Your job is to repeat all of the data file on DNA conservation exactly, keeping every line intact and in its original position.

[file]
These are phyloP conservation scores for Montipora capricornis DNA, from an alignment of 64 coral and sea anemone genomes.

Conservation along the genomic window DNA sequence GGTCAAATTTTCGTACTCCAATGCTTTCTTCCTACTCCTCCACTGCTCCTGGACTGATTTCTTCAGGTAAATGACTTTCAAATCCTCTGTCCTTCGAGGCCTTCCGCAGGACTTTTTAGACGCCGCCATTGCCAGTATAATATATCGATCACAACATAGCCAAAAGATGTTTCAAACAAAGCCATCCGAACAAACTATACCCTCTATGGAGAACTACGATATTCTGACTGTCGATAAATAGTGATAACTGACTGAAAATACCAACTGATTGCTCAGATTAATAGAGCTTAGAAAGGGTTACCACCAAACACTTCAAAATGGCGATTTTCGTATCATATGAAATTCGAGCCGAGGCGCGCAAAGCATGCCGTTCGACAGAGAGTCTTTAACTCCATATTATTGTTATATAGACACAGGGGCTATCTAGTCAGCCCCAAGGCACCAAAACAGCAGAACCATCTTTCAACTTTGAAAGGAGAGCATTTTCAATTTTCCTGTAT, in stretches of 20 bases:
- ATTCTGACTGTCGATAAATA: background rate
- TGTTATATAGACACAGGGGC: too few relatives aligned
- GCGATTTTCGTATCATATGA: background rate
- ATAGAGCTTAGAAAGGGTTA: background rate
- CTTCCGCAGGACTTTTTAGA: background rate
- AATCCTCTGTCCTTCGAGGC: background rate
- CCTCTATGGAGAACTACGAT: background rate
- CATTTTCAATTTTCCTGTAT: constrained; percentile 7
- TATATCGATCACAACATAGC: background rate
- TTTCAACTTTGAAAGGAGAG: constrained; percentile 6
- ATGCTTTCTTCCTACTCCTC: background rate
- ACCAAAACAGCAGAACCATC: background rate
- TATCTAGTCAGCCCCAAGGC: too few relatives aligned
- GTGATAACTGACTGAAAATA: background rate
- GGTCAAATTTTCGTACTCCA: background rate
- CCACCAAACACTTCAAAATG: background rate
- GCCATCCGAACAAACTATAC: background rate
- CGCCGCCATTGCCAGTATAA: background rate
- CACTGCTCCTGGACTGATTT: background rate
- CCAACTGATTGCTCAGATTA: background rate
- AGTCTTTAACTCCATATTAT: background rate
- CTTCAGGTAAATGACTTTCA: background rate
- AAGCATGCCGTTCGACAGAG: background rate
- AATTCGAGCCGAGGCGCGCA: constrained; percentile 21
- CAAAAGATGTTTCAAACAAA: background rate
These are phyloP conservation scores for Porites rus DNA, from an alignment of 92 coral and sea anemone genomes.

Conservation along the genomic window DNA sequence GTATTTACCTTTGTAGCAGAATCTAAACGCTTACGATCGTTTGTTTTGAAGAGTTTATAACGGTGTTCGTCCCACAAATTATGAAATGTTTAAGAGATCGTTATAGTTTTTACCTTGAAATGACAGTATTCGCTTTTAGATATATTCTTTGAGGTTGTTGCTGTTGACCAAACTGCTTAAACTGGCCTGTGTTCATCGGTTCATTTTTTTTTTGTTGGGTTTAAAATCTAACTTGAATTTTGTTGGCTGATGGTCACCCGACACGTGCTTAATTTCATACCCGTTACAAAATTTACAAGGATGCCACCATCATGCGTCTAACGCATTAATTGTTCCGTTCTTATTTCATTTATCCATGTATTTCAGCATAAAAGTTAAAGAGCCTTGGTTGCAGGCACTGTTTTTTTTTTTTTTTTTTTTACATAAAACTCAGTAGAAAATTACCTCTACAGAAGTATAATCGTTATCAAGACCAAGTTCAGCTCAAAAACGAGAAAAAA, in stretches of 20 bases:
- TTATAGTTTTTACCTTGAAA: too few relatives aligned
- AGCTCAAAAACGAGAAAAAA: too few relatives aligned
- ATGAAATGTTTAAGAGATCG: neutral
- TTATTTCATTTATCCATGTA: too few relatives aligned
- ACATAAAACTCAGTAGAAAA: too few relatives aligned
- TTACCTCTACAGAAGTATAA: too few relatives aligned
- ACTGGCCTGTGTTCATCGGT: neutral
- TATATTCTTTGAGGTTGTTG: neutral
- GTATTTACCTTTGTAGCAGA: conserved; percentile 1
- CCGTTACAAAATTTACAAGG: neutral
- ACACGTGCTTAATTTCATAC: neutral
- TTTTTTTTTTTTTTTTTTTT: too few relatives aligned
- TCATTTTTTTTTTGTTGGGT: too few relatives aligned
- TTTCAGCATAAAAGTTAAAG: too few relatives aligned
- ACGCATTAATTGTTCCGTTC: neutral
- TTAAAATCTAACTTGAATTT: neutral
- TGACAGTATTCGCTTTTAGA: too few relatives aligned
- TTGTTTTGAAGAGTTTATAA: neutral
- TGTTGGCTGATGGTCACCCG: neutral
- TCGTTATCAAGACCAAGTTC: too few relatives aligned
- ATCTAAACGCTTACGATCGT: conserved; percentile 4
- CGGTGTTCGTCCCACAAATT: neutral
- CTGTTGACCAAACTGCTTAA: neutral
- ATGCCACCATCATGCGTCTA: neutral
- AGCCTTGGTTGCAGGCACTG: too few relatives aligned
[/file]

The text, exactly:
These are phyloP conservation scores for Montipora capricornis DNA, from an alignment of 64 coral and sea anemone genomes.

Conservation along the genomic window DNA sequence GGTCAAATTTTCGTACTCCAATGCTTTCTTCCTACTCCTCCACTGCTCCTGGACTGATTTCTTCAGGTAAATGACTTTCAAATCCTCTGTCCTTCGAGGCCTTCCGCAGGACTTTTTAGACGCCGCCATTGCCAGTATAATATATCGATCACAACATAGCCAAAAGATGTTTCAAACAAAGCCATCCGAACAAACTATACCCTCTATGGAGAACTACGATATTCTGACTGTCGATAAATAGTGATAACTGACTGAAAATACCAACTGATTGCTCAGATTAATAGAGCTTAGAAAGGGTTACCACCAAACACTTCAAAATGGCGATTTTCGTATCATATGAAATTCGAGCCGAGGCGCGCAAAGCATGCCGTTCGACAGAGAGTCTTTAACTCCATATTATTGTTATATAGACACAGGGGCTATCTAGTCAGCCCCAAGGCACCAAAACAGCAGAACCATCTTTCAACTTTGAAAGGAGAGCATTTTCAATTTTCCTGTAT, in stretches of 20 bases:
- ATTCTGACTGTCGATAAATA: background rate
- TGTTATATAGACACAGGGGC: too few relatives aligned
- GCGATTTTCGTATCATATGA: background rate
- ATAGAGCTTAGAAAGGGTTA: background rate
- CTTCCGCAGGACTTTTTAGA: background rate
- AATCCTCTGTCCTTCGAGGC: background rate
- CCTCTATGGAGAACTACGAT: background rate
- CATTTTCAATTTTCCTGTAT: constrained; percentile 7
- TATATCGATCACAACATAGC: background rate
- TTTCAACTTTGAAAGGAGAG: constrained; percentile 6
- ATGCTTTCTTCCTACTCCTC: background rate
- ACCAAAACAGCAGAACCATC: background rate
- TATCTAGTCAGCCCCAAGGC: too few relatives aligned
- GTGATAACTGACTGAAAATA: background rate
- GGTCAAATTTTCGTACTCCA: background rate
- CCACCAAACACTTCAAAATG: background rate
- GCCATCCGAACAAACTATAC: background rate
- CGCCGCCATTGCCAGTATAA: background rate
- CACTGCTCCTGGACTGATTT: background rate
- CCAACTGATTGCTCAGATTA: background rate
- AGTCTTTAACTCCATATTAT: background rate
- CTTCAGGTAAATGACTTTCA: background rate
- AAGCATGCCGTTCGACAGAG: background rate
- AATTCGAGCCGAGGCGCGCA: constrained; percentile 21
- CAAAAGATGTTTCAAACAAA: background rate
These are phyloP conservation scores for Porites rus DNA, from an alignment of 92 coral and sea anemone genomes.

Conservation along the genomic window DNA sequence GTATTTACCTTTGTAGCAGAATCTAAACGCTTACGATCGTTTGTTTTGAAGAGTTTATAACGGTGTTCGTCCCACAAATTATGAAATGTTTAAGAGATCGTTATAGTTTTTACCTTGAAATGACAGTATTCGCTTTTAGATATATTCTTTGAGGTTGTTGCTGTTGACCAAACTGCTTAAACTGGCCTGTGTTCATCGGTTCATTTTTTTTTTGTTGGGTTTAAAATCTAACTTGAATTTTGTTGGCTGATGGTCACCCGACACGTGCTTAATTTCATACCCGTTACAAAATTTACAAGGATGCCACCATCATGCGTCTAACGCATTAATTGTTCCGTTCTTATTTCATTTATCCATGTATTTCAGCATAAAAGTTAAAGAGCCTTGGTTGCAGGCACTGTTTTTTTTTTTTTTTTTTTTACATAAAACTCAGTAGAAAATTACCTCTACAGAAGTATAATCGTTATCAAGACCAAGTTCAGCTCAAAAACGAGAAAAAA, in stretches of 20 bases:
- TTATAGTTTTTACCTTGAAA: too few relatives aligned
- AGCTCAAAAACGAGAAAAAA: too few relatives aligned
- ATGAAATGTTTAAGAGATCG: neutral
- TTATTTCATTTATCCATGTA: too few relatives aligned
- ACATAAAACTCAGTAGAAAA: too few relatives aligned
- TTACCTCTACAGAAGTATAA: too few relatives aligned
- ACTGGCCTGTGTTCATCGGT: neutral
- TATATTCTTTGAGGTTGTTG: neutral
- GTATTTACCTTTGTAGCAGA: conserved; percentile 1
- CCGTTACAAAATTTACAAGG: neutral
- ACACGTGCTTAATTTCATAC: neutral
- TTTTTTTTTTTTTTTTTTTT: too few relatives aligned
- TCATTTTTTTTTTGTTGGGT: too few relatives aligned
- TTTCAGCATAAAAGTTAAAG: too few relatives aligned
- ACGCATTAATTGTTCCGTTC: neutral
- TTAAAATCTAACTTGAATTT: neutral
- TGACAGTATTCGCTTTTAGA: too few relatives aligned
- TTGTTTTGAAGAGTTTATAA: neutral
- TGTTGGCTGATGGTCACCCG: neutral
- TCGTTATCAAGACCAAGTTC: too few relatives aligned
- ATCTAAACGCTTACGATCGT: conserved; percentile 4
- CGGTGTTCGTCCCACAAATT: neutral
- CTGTTGACCAAACTGCTTAA: neutral
- ATGCCACCATCATGCGTCTA: neutral
- AGCCTTGGTTGCAGGCACTG: too few relatives aligned